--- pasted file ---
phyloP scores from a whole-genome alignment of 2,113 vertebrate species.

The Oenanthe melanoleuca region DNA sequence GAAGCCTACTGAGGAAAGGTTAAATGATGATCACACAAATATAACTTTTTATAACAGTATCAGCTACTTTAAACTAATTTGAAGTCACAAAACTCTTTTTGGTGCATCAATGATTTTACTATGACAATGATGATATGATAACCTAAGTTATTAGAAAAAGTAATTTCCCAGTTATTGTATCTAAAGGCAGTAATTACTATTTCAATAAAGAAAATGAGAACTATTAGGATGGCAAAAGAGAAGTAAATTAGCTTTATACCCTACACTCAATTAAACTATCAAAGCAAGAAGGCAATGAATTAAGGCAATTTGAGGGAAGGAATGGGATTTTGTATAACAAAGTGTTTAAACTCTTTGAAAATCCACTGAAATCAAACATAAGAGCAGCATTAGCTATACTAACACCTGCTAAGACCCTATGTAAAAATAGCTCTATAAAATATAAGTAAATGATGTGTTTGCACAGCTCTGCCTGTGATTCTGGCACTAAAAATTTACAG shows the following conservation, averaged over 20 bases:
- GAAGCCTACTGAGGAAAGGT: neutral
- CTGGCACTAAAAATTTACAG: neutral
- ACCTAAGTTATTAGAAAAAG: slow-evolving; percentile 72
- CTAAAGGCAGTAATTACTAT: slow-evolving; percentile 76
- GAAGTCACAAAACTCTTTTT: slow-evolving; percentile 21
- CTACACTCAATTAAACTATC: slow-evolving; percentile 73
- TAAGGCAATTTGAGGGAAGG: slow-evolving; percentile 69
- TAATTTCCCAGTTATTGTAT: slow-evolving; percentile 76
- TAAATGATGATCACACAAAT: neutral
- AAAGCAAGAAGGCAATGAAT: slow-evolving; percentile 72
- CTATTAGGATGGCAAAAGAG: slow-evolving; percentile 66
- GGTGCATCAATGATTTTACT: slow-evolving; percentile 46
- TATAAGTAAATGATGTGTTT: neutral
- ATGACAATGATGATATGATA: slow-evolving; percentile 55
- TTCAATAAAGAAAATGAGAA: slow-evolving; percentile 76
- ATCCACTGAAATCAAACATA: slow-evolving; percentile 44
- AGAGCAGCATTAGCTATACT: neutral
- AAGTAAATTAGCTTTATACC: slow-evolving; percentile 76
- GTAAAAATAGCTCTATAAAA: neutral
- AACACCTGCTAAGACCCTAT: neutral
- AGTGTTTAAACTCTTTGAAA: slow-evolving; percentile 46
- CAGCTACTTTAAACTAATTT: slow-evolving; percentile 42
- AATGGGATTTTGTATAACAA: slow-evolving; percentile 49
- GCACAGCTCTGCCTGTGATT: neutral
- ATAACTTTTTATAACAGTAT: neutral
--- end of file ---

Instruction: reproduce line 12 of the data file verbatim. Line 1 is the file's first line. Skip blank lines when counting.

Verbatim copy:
- AAAGCAAGAAGGCAATGAAT: slow-evolving; percentile 72